Thursday, June 11, 2009

Noise or No Noise?

by Felicia Donovan

Having worked for many years in the microcosm of law enforcement, I always found it fascinating how different one co-worker's office space could be from another's. Beyond the individualized "decor" that reflected individual personalities and tastes - photos of the kids stuck to a bulletin board vs. mahogany-framed photos carefully displayed - the one thing that always stood out is the amount of noise each person seemed comfortable to work with.

For some, this meant the constant crackle of a police radio that was piped through the phone system and could be toggled on and off. For many others, it was music. For others still, it was talk radio.

My office remained mostly silent. I've always admired those who can work with a fair amount of background noise, but I'm not one of them. I've been assured by many that having music constantly play in the background is the only thing that allows them to concentrate, but my brain apparently isn't wired to think and listen at the same time. Trouble is, my brain automatically switches into "listening" mode as soon as there's other noise, especially music, so I can't seem to multitask without tripping up. This seems a particularly cruel way for my brain to process considering how much I love music.

What about you? Noise or no noise and what kind?


Sue Ann Jaffarian said...

Like you, music makes me stop and listen rather than write, so no favorite tunes for me while I work. I also live on a very busy street, so I have constant traffic background noise outside my apartment window. That noise I can block out, unless a siren is thrown into the mix.

At the law firm my office is sandwiched between two attorneys who are very loud and yell back and forth to each other every day. Sometimes it disturbs me, sometimes it doesn't. Depends on the level of concentration I need at the time and what they are saying.

I cannot, however, work very well at my writing or at the day job with absolute silence. And in college I couldn't study in the library. It was too quiet. Go figure.

Alan Orloff said...

For me, it's Gregorian chants or nothing.

Since the monks moved out last August, I've been stuck with silence. Just the barely audible hum of my laptop.

G.M. Malliet said...

The only kind of music I can write to is classical (no lyrics), but I don't usually bother to turn on a radio, iPod, or whatever.

I do have a noise machine from Brookstone in my office that has, among other settings like "white noise" and "ocean waves," a setting called "focus." To date, I'm not aware of being any more focused when I use it, but at least it's not a distracting sound. More like the sound of violinists trapped in a distant subway.

And, with Sue Ann, library silence distracts me, as well.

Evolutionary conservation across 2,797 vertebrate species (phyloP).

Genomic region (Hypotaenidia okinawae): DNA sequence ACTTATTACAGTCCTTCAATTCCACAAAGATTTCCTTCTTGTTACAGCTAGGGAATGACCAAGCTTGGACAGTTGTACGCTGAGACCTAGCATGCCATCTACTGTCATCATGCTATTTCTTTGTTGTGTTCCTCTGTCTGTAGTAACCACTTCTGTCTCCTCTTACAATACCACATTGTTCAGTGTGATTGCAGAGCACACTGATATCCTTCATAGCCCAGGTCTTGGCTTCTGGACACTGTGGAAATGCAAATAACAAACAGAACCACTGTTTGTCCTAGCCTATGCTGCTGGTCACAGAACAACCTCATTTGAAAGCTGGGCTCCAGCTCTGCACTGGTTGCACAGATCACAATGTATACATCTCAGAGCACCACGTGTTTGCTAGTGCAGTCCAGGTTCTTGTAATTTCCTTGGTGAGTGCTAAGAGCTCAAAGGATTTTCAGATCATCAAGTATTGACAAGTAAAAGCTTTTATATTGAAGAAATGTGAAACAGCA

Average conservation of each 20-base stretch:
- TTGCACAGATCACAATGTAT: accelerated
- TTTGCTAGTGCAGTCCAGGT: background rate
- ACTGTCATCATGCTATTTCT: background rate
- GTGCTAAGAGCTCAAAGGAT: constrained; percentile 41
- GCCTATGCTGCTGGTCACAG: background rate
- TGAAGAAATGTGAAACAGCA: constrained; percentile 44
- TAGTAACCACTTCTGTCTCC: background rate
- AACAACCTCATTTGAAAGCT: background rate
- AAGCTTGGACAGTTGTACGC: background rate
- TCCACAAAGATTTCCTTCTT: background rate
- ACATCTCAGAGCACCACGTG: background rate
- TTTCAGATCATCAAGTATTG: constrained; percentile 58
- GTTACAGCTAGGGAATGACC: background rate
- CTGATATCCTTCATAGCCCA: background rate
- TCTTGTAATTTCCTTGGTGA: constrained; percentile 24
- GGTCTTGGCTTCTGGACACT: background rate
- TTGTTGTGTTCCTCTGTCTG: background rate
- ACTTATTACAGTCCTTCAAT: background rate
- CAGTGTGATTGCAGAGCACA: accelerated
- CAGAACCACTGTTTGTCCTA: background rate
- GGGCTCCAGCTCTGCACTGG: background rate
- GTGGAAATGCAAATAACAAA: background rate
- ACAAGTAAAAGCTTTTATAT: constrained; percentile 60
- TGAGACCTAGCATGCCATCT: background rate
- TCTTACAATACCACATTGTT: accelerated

Cricket McRae said...

White noise for me, or occasionally classical music -- no words, or I else I stop and listen.

Earplugs are my friend.

Felicia Donovan said...

That's interesting that we're all so sensitive to lyrics. Guess that's the writer in all of us - wanting to play with the words even when they're sung.

G.M. - You reminded me of something. I once bought a nature CD, "Sounds of the Ocean," I think it was called, to play at night so the dogs would stop alerting to every animal since the windows were opened for the summer. Doggone it if there wasn't a seagull cawing on the CD and that just set them off even more!

G.M. Malliet said...

Felicia - I know the lyrics to almost any song ever written - that's the problem. The more terrible the song, in fact, the more likely I am to know all the lyrics. Totally distracting. And then, of course, your brain gets stuck on a piece of dreck like "Young Girl" for the rest of the day.

Too funny about the dogs!

Lisa Bork said...

I never studied in the library either. Too quiet. Puts me right to sleep. I'm okay with a little background noise, just no one talking in the same room, no dog barking out the window, and no radio on the desk.

Felicia Donovan said...

Lisa, no dogs barking? Goodness, you'd never get any writing done in my house!

G.M., "Young Girl" as in "Young girl, get out of my heart?" Now you won't stop humming it nor will I. Is that the one you mean? Amazing that you know so many lyrics. You could be on a game show where you use that brainpower to try and win a fortune that rarely manifests. Oh wait, you already are a writer...

G.M. Malliet said...

No, sorry, Felicia, it's "mind," not heart. As in:

"Young girl, get out of my mind
My love for you is way out of line."

I have always assumed he was using the term "mind" loosely. (He could not have a heart, either, or he would not have written a song that sticks to the mind like chewing gum.)

Keith Raffel said...

I write in a cafe three blocks from my house. They play music, but turn it to low volume upon request. A humming in the background works well. The most important ingredient of productivity for me is NO internet access.